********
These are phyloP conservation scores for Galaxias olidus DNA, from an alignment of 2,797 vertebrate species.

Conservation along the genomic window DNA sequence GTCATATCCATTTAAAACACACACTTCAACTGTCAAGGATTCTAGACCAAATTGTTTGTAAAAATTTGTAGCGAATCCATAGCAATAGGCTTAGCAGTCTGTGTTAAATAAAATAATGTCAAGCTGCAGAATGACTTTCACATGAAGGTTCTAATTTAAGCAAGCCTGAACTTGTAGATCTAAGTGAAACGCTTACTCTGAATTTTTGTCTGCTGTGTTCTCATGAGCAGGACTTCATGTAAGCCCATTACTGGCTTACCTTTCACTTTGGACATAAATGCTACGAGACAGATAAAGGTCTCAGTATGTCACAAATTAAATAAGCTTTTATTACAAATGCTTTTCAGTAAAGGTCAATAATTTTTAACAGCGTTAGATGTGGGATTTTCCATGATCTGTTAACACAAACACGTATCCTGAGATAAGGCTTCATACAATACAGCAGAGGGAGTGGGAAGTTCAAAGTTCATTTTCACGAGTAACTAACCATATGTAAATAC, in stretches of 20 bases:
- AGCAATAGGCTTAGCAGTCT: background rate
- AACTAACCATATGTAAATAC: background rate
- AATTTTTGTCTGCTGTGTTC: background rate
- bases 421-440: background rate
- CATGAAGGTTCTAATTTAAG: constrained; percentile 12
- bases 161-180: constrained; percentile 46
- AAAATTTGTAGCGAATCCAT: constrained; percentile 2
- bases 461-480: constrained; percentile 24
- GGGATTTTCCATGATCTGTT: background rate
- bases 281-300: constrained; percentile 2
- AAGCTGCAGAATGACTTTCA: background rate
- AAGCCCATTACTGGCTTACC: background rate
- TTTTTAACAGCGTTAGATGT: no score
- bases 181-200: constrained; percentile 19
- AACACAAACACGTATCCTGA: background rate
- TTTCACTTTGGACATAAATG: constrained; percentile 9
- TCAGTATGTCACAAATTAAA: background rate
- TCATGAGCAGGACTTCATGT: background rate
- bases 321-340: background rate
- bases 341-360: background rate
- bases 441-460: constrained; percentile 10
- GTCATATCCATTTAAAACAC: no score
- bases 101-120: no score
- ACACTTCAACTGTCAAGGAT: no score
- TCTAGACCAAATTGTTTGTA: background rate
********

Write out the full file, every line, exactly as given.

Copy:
These are phyloP conservation scores for Galaxias olidus DNA, from an alignment of 2,797 vertebrate species.

Conservation along the genomic window DNA sequence GTCATATCCATTTAAAACACACACTTCAACTGTCAAGGATTCTAGACCAAATTGTTTGTAAAAATTTGTAGCGAATCCATAGCAATAGGCTTAGCAGTCTGTGTTAAATAAAATAATGTCAAGCTGCAGAATGACTTTCACATGAAGGTTCTAATTTAAGCAAGCCTGAACTTGTAGATCTAAGTGAAACGCTTACTCTGAATTTTTGTCTGCTGTGTTCTCATGAGCAGGACTTCATGTAAGCCCATTACTGGCTTACCTTTCACTTTGGACATAAATGCTACGAGACAGATAAAGGTCTCAGTATGTCACAAATTAAATAAGCTTTTATTACAAATGCTTTTCAGTAAAGGTCAATAATTTTTAACAGCGTTAGATGTGGGATTTTCCATGATCTGTTAACACAAACACGTATCCTGAGATAAGGCTTCATACAATACAGCAGAGGGAGTGGGAAGTTCAAAGTTCATTTTCACGAGTAACTAACCATATGTAAATAC, in stretches of 20 bases:
- AGCAATAGGCTTAGCAGTCT: background rate
- AACTAACCATATGTAAATAC: background rate
- AATTTTTGTCTGCTGTGTTC: background rate
- bases 421-440: background rate
- CATGAAGGTTCTAATTTAAG: constrained; percentile 12
- bases 161-180: constrained; percentile 46
- AAAATTTGTAGCGAATCCAT: constrained; percentile 2
- bases 461-480: constrained; percentile 24
- GGGATTTTCCATGATCTGTT: background rate
- bases 281-300: constrained; percentile 2
- AAGCTGCAGAATGACTTTCA: background rate
- AAGCCCATTACTGGCTTACC: background rate
- TTTTTAACAGCGTTAGATGT: no score
- bases 181-200: constrained; percentile 19
- AACACAAACACGTATCCTGA: background rate
- TTTCACTTTGGACATAAATG: constrained; percentile 9
- TCAGTATGTCACAAATTAAA: background rate
- TCATGAGCAGGACTTCATGT: background rate
- bases 321-340: background rate
- bases 341-360: background rate
- bases 441-460: constrained; percentile 10
- GTCATATCCATTTAAAACAC: no score
- bases 101-120: no score
- ACACTTCAACTGTCAAGGAT: no score
- TCTAGACCAAATTGTTTGTA: background rate